Fifty years ago yesterday Dr. Martin Luther King, Jr. addressed a crowd of 20,000 people, many of whom had marched for a week from Selma to Montgomery, Alabama to advocate for voting rights. Their arrival was triumphant, after the first attempt had left the non-violent marchers bloodied and beaten—but not defeated—by police officers in Selma two-and-a-half weeks before. As he stood on the steps of the capitol building in Montgomery and reflected on the journey of the civil rights movement, Dr. King rhetorically asked, “How long will it take?” and famously answered, “Not long, because the arc of the moral universe is long, but it bends towards justice.”
As with any long arc, it is almost impossible to see progress from up close. Each small, incremental change seems insignificant from that vantage point. Yet taking a step back and looking at the trajectory over the past 50 years reveals how every small step has contributed to bending the arc just a little bit further towards justice.
Today, the United States has the first African American president and there are almost seven times as many African American elected officials as there were in 1970, when researchers first began tracking the numbers. The 2012 election marked the first election in which African Americans voted at a higher rate than whites. None of that would have been possible without the Voting Rights Act of 1965, which in turn would never have come to be without the tireless, daily efforts of countless individuals. From the Freedom Riders who risked their lives to register voters, to the people who fearlessly faced police officers with billy clubs and tear gas on the Edmund Pettus Bridge, to the advocates who lobbied for passage of the bill and the lawyers who argued in court for it to be upheld, each had a small part in bending the arc.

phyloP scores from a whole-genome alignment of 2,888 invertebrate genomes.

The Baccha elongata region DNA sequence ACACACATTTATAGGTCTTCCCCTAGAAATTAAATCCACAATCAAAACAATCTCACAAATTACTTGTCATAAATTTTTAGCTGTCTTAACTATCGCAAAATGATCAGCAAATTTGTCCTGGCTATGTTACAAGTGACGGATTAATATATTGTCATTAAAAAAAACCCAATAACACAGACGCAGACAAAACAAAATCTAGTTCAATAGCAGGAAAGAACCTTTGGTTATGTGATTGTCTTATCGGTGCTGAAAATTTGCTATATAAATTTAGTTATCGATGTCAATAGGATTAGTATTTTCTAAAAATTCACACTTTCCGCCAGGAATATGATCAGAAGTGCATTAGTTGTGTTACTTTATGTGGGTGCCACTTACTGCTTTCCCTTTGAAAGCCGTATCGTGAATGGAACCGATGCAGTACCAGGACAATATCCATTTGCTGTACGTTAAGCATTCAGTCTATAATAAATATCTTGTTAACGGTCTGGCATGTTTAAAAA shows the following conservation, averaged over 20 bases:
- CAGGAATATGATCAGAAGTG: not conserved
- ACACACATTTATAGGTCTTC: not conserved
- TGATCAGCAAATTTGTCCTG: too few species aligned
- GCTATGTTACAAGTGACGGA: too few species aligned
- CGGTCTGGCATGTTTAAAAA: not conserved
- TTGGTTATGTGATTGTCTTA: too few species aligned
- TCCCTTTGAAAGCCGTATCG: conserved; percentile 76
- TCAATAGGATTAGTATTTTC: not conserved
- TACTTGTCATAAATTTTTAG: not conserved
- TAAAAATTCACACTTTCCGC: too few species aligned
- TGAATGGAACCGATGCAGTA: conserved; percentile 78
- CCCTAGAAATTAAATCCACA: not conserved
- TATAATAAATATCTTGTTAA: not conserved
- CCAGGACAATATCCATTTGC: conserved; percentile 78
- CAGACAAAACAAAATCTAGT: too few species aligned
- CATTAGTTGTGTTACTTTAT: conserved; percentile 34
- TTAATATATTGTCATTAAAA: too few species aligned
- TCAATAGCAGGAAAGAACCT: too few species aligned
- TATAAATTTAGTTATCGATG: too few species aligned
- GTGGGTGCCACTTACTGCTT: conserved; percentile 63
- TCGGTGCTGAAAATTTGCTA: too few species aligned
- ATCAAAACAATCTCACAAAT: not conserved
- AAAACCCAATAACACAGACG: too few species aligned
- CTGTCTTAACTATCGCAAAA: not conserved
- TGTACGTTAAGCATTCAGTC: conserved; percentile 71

In other areas of civil rights, too, each incremental step seems small up close but contributes to the greater trajectory. Today, as the United States hopefully stands on the eve of marriage equality for all, it is clear that many small steps combined to get us here. From the protesters at Stonewall to the seven couples who brought a case in Massachusetts that would ultimately make it the first state with marriage equality, from the members of the LGBT community who came out when it was very difficult to do so to their allies who spoke up and spoke out about LGBT rights, each person and action had a small part to play. In the area of women’s rights, the women who convened a meeting in Seneca Falls to write the Declaration of Rights and Sentiments, the suffragettes, the women who had careers long before it was socially accepted, those who courageously came forward to speak about sexual harassment, and the men who supported equal pay for equal work all put small cracks in the glass ceiling. Together, all the advocates, activists, allies, and people who simply spoke up played a part in bending the arc.
The lessons of Selma are about securing the fundamental right to vote for all and civil rights more broadly. But they are also about what can happen over time if each person plays a part in advancing civil rights, speaking up for social justice, and moving the ball forward just the tiniest bit. Fifty years after Selma, we are much further along the arc and much closer to a perfect union, but each of us has a role to play every day in determining the trajectory from here.